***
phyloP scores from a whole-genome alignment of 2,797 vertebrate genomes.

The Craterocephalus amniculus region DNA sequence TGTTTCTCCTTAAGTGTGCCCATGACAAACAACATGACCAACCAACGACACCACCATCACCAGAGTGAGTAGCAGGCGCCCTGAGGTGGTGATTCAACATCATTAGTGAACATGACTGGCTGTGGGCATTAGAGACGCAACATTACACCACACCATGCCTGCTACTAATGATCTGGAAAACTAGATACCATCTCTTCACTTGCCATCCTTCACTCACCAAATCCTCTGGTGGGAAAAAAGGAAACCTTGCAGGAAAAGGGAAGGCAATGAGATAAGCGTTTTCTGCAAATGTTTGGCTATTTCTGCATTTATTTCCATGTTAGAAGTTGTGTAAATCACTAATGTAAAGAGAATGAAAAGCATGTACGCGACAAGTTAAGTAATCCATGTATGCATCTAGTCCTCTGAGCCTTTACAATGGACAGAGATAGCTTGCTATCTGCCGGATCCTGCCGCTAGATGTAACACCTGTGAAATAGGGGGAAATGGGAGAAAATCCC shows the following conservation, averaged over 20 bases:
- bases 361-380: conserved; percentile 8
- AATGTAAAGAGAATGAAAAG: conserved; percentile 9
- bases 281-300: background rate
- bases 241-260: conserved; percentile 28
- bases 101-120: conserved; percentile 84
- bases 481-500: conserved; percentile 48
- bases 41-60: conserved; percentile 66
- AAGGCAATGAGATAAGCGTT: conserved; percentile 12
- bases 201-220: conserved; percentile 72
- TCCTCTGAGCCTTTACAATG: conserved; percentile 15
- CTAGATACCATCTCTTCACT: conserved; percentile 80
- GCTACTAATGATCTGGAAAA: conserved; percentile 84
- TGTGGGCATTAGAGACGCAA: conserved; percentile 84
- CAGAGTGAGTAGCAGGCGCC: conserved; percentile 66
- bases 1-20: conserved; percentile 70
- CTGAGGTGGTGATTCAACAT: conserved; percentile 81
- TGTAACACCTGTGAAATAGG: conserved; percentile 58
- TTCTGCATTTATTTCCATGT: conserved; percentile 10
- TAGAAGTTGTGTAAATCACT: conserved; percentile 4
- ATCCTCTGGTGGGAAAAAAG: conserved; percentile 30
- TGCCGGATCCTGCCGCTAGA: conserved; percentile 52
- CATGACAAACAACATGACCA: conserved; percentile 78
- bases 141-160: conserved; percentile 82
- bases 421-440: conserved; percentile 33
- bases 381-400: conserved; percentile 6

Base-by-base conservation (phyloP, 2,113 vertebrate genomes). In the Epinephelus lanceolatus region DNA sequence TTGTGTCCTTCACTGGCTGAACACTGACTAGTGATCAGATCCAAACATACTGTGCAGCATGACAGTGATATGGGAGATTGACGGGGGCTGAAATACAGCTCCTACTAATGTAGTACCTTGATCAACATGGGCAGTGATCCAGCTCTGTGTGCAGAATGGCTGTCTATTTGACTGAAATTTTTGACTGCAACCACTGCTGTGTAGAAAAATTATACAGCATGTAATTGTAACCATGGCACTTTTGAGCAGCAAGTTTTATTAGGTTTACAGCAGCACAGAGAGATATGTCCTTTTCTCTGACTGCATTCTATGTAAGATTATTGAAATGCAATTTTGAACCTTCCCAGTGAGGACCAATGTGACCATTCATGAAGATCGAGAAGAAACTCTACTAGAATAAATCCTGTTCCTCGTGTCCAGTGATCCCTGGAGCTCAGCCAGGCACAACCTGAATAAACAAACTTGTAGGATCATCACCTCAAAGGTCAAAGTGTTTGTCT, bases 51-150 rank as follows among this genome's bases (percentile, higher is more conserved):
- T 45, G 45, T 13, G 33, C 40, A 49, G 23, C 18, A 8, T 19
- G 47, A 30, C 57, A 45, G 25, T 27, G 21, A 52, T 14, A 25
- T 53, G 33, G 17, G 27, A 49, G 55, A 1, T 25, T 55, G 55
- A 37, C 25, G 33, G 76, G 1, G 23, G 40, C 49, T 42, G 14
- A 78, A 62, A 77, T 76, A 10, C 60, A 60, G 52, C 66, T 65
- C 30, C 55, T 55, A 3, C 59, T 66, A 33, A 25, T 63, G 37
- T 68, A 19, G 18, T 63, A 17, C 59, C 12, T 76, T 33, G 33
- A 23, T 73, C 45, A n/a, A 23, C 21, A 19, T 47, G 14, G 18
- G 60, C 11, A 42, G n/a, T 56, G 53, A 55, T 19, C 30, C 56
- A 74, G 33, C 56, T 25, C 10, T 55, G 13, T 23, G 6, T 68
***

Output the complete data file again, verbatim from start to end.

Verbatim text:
phyloP scores from a whole-genome alignment of 2,797 vertebrate genomes.

The Craterocephalus amniculus region DNA sequence TGTTTCTCCTTAAGTGTGCCCATGACAAACAACATGACCAACCAACGACACCACCATCACCAGAGTGAGTAGCAGGCGCCCTGAGGTGGTGATTCAACATCATTAGTGAACATGACTGGCTGTGGGCATTAGAGACGCAACATTACACCACACCATGCCTGCTACTAATGATCTGGAAAACTAGATACCATCTCTTCACTTGCCATCCTTCACTCACCAAATCCTCTGGTGGGAAAAAAGGAAACCTTGCAGGAAAAGGGAAGGCAATGAGATAAGCGTTTTCTGCAAATGTTTGGCTATTTCTGCATTTATTTCCATGTTAGAAGTTGTGTAAATCACTAATGTAAAGAGAATGAAAAGCATGTACGCGACAAGTTAAGTAATCCATGTATGCATCTAGTCCTCTGAGCCTTTACAATGGACAGAGATAGCTTGCTATCTGCCGGATCCTGCCGCTAGATGTAACACCTGTGAAATAGGGGGAAATGGGAGAAAATCCC shows the following conservation, averaged over 20 bases:
- bases 361-380: conserved; percentile 8
- AATGTAAAGAGAATGAAAAG: conserved; percentile 9
- bases 281-300: background rate
- bases 241-260: conserved; percentile 28
- bases 101-120: conserved; percentile 84
- bases 481-500: conserved; percentile 48
- bases 41-60: conserved; percentile 66
- AAGGCAATGAGATAAGCGTT: conserved; percentile 12
- bases 201-220: conserved; percentile 72
- TCCTCTGAGCCTTTACAATG: conserved; percentile 15
- CTAGATACCATCTCTTCACT: conserved; percentile 80
- GCTACTAATGATCTGGAAAA: conserved; percentile 84
- TGTGGGCATTAGAGACGCAA: conserved; percentile 84
- CAGAGTGAGTAGCAGGCGCC: conserved; percentile 66
- bases 1-20: conserved; percentile 70
- CTGAGGTGGTGATTCAACAT: conserved; percentile 81
- TGTAACACCTGTGAAATAGG: conserved; percentile 58
- TTCTGCATTTATTTCCATGT: conserved; percentile 10
- TAGAAGTTGTGTAAATCACT: conserved; percentile 4
- ATCCTCTGGTGGGAAAAAAG: conserved; percentile 30
- TGCCGGATCCTGCCGCTAGA: conserved; percentile 52
- CATGACAAACAACATGACCA: conserved; percentile 78
- bases 141-160: conserved; percentile 82
- bases 421-440: conserved; percentile 33
- bases 381-400: conserved; percentile 6

Base-by-base conservation (phyloP, 2,113 vertebrate genomes). In the Epinephelus lanceolatus region DNA sequence TTGTGTCCTTCACTGGCTGAACACTGACTAGTGATCAGATCCAAACATACTGTGCAGCATGACAGTGATATGGGAGATTGACGGGGGCTGAAATACAGCTCCTACTAATGTAGTACCTTGATCAACATGGGCAGTGATCCAGCTCTGTGTGCAGAATGGCTGTCTATTTGACTGAAATTTTTGACTGCAACCACTGCTGTGTAGAAAAATTATACAGCATGTAATTGTAACCATGGCACTTTTGAGCAGCAAGTTTTATTAGGTTTACAGCAGCACAGAGAGATATGTCCTTTTCTCTGACTGCATTCTATGTAAGATTATTGAAATGCAATTTTGAACCTTCCCAGTGAGGACCAATGTGACCATTCATGAAGATCGAGAAGAAACTCTACTAGAATAAATCCTGTTCCTCGTGTCCAGTGATCCCTGGAGCTCAGCCAGGCACAACCTGAATAAACAAACTTGTAGGATCATCACCTCAAAGGTCAAAGTGTTTGTCT, bases 51-150 rank as follows among this genome's bases (percentile, higher is more conserved):
- T 45, G 45, T 13, G 33, C 40, A 49, G 23, C 18, A 8, T 19
- G 47, A 30, C 57, A 45, G 25, T 27, G 21, A 52, T 14, A 25
- T 53, G 33, G 17, G 27, A 49, G 55, A 1, T 25, T 55, G 55
- A 37, C 25, G 33, G 76, G 1, G 23, G 40, C 49, T 42, G 14
- A 78, A 62, A 77, T 76, A 10, C 60, A 60, G 52, C 66, T 65
- C 30, C 55, T 55, A 3, C 59, T 66, A 33, A 25, T 63, G 37
- T 68, A 19, G 18, T 63, A 17, C 59, C 12, T 76, T 33, G 33
- A 23, T 73, C 45, A n/a, A 23, C 21, A 19, T 47, G 14, G 18
- G 60, C 11, A 42, G n/a, T 56, G 53, A 55, T 19, C 30, C 56
- A 74, G 33, C 56, T 25, C 10, T 55, G 13, T 23, G 6, T 68